An artist's technical methods are always interesting, one likes to know something about the way he obtains his particular and individual effects. Mr. Fisher is most versatile in his ways of working. He draws admirably with the pen, works in charcoal, with water color and pastel. Some of his most pleasing drawings are the result of a combination of these. Pastel has always adapted to rapid and true impressions from nature, and gives a richness and brilliancy of effect that are especially suitable for many of his subjects.

There is sound drawing in the artist's work, a graceful, facile use of line, a feeling of delicacy of modelling combined with a sureness and vigor that proves his full command of his technique and give a distinct note of individuality to everything he does. Mr. Fisher draws from the model, and he has been particularly fortunate in securing models that he could use without feeling the necessity of so idealizing them as to rob his work of spontaniety and the fresh note of reality. He is a hard and careful worker, and has to be to keep up with the many demands upon his time; but he is fortunate in having the frame and physique of an athlete and an unfailing enthusiasm of enjoyment in vigorous exercise in the open.

Among the men who have had a strong influence upon contempory illustration, Mr. Gibson admires especially Howard Pyle, C. D. Gibson, E. A. Abbey, A. B. Wenzell in America, and Marold Reinicke, Steinlen, Forain, Marchetti among Europeans.

The examples of the artist's reproduced work in this volume cover a wide range of subject. Groups of anecdotal pictures, little episodes of comedy and sentiment, composed with a full appreciation of their contemporary appositeness; single figures and heads in both color and black and white, drawn with all the grace and charm and feeling for beauty for which he is famous, make up a very notable and welcome collection. .......... James B. Carrington.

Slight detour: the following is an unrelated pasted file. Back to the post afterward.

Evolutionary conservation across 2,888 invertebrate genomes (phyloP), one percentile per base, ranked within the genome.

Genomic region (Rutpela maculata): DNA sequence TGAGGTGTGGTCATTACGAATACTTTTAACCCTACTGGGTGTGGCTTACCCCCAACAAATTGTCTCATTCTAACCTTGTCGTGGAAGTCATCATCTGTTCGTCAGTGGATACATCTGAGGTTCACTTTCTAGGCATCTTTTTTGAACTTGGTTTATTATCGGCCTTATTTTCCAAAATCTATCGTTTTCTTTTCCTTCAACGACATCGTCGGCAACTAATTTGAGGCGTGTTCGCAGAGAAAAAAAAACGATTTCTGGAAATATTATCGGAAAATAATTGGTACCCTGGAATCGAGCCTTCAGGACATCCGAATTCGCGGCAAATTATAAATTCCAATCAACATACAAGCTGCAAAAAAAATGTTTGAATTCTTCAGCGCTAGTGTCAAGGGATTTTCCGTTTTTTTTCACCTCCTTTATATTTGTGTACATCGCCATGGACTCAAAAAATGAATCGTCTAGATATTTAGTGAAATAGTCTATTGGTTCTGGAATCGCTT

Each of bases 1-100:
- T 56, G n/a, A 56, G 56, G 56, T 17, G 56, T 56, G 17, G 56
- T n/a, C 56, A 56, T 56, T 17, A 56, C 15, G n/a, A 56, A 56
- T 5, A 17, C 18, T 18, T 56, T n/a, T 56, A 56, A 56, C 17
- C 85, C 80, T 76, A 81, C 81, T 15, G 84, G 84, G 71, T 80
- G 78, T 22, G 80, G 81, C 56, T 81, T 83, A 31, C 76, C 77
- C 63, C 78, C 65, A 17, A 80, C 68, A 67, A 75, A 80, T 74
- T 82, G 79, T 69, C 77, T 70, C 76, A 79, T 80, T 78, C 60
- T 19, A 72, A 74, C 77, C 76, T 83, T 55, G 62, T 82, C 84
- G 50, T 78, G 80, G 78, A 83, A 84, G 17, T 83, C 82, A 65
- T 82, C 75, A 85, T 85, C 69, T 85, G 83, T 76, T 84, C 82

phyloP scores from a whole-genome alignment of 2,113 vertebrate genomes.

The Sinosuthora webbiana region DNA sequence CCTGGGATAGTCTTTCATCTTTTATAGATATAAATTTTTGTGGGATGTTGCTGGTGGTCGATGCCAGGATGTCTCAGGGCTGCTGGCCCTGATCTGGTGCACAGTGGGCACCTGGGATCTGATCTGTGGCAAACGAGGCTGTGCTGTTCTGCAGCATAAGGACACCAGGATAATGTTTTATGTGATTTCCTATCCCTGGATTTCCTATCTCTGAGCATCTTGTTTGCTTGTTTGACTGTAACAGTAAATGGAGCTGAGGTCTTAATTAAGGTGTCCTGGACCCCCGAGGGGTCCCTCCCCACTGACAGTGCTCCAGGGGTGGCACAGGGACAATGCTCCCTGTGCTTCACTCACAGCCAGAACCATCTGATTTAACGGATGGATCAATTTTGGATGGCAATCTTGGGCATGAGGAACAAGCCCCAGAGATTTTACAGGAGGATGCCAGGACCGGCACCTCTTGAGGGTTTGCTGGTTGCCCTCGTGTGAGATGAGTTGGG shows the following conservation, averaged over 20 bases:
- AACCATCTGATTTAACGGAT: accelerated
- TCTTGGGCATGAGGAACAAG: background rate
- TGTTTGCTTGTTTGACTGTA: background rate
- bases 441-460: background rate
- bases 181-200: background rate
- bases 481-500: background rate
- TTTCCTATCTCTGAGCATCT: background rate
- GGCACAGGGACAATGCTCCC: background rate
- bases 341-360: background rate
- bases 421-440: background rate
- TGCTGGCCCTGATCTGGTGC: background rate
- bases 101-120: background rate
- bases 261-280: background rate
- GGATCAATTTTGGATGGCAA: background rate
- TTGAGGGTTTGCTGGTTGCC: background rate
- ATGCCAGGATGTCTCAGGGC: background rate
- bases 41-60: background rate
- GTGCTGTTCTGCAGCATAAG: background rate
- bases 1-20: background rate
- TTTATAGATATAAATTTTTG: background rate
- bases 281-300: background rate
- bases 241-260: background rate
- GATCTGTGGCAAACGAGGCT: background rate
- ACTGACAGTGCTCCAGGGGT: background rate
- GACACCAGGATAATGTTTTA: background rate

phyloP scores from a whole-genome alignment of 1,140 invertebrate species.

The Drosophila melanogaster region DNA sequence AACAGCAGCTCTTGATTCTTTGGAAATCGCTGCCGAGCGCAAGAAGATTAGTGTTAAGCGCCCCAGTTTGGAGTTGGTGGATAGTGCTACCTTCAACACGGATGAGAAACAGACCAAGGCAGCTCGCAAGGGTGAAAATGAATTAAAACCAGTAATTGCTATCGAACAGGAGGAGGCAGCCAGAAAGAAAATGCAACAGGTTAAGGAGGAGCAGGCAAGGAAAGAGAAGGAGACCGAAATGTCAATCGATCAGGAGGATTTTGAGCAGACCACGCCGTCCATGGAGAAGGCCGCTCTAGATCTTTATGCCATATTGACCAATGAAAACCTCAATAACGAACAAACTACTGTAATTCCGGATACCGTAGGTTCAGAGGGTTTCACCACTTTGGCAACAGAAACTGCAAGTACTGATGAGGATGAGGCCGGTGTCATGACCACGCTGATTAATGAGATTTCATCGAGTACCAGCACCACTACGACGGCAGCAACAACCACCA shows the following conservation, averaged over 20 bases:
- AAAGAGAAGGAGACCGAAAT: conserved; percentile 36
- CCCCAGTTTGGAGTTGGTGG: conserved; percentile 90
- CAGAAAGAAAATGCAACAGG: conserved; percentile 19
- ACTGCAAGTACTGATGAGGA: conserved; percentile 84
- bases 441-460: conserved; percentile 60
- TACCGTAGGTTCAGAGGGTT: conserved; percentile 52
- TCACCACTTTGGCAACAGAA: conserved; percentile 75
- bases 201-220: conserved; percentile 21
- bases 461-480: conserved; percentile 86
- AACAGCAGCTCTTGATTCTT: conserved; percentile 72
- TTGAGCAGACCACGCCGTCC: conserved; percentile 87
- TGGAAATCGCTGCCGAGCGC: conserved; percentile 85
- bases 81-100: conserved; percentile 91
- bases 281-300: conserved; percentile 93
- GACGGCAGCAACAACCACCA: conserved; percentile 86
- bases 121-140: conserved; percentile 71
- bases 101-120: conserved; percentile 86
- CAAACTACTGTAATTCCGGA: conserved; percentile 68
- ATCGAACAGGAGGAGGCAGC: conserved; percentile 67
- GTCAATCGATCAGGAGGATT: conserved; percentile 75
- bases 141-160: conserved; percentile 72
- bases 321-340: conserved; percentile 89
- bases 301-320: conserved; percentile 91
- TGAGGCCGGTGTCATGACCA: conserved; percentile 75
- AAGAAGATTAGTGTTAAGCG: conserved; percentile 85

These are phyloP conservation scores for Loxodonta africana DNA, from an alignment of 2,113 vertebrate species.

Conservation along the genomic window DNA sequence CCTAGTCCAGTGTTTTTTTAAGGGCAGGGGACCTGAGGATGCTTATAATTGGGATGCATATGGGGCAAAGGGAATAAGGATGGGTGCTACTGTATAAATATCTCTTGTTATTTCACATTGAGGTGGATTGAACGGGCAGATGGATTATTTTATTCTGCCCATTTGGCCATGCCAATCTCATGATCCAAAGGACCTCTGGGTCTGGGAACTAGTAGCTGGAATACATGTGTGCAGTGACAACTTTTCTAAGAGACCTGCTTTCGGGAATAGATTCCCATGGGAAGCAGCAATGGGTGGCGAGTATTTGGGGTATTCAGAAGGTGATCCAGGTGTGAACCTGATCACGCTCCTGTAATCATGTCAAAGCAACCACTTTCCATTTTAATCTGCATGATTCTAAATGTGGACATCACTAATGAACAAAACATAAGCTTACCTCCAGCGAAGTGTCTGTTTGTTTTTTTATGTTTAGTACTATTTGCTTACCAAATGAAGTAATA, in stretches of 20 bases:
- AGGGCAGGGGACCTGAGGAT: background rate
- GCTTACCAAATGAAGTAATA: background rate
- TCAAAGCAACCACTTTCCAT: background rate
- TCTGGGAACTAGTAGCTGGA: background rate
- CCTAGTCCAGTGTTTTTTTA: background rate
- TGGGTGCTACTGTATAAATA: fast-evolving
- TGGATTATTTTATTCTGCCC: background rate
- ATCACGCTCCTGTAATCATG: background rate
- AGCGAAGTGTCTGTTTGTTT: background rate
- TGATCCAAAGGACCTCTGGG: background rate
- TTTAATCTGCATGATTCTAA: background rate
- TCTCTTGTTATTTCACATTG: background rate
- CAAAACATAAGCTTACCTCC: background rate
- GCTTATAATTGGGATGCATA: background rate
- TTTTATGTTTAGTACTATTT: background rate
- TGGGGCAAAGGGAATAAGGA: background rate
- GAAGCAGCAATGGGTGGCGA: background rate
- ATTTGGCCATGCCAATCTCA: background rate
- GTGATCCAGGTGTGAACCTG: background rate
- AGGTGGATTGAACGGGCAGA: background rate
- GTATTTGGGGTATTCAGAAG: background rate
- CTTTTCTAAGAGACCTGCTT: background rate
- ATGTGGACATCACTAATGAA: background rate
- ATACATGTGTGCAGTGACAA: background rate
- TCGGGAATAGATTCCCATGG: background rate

The Harrison Beauty Contests seem to be one of the phases of present-day civilization. In Key West and Ogdensburg, in Portland, Maine, and Portland, Oregon, are not votes cast for the "most beautiful girl" of the place, and are not these records then compared and tabulated with incredible seriousness, so that we may know to a certainty who is the superlatively beautiful woman of the United States? They may not have so ordered things in classic Greece, but Asbury Park baby shows and "Fluffy-Ruffles" newspaper contests attest that America of the twentieth century is trying to duly appraise the charm of face and figure of the all-conquering American girl. Heretofore, however, we may have been somewhat handicapped by the lack of a true standard by which to measure competing claimants; but now, thanks to the foresight of Messrs. Charles Scribner's Sons, we are provided with an infallible criterion. During the past ten years there have appeared from time to time in magazines and novels, various presentments of the ideal American girl as she is and always should be, well dressed and well groomed, at all times mistress of herself as well as the situation; graceful, alert, healthy-minded, intensely alive and thoroughly happy. Surely the genus Puella Americana has abundant reasons for gratitude to Mr. Harrison Fisher, who has so often caught her at her best. Bred and early trained in San Francisco, as Mr. James B. Carrington tells us in an introduction on "Mr. Harrison Fisher's Place in American Illustration," this artist learned how to draw in the hustling Art School of Experience. Later he came to New York, his sketches under his arm, and presented himself to various art editors, who soon recognized his unusual talents and original power. It is a pleasure to welcome this year a well. chosen selection of his best work in this handsome quarto volume, its cover decorated with a typical "Harrison Fisher girl" sipping a cup of tea. It contains about ninety full-page or half-page pictures printed on heavy glazed paper, some in colors, others in black and white, each showing consummate skill in the art of reproduction. No more fitting present for the loveliest woman you know can be imagined than this assemblage of America's loveliest women. From "The Harrison Fisher Book." Copyright, 1907, by Charles Scribner's Sons.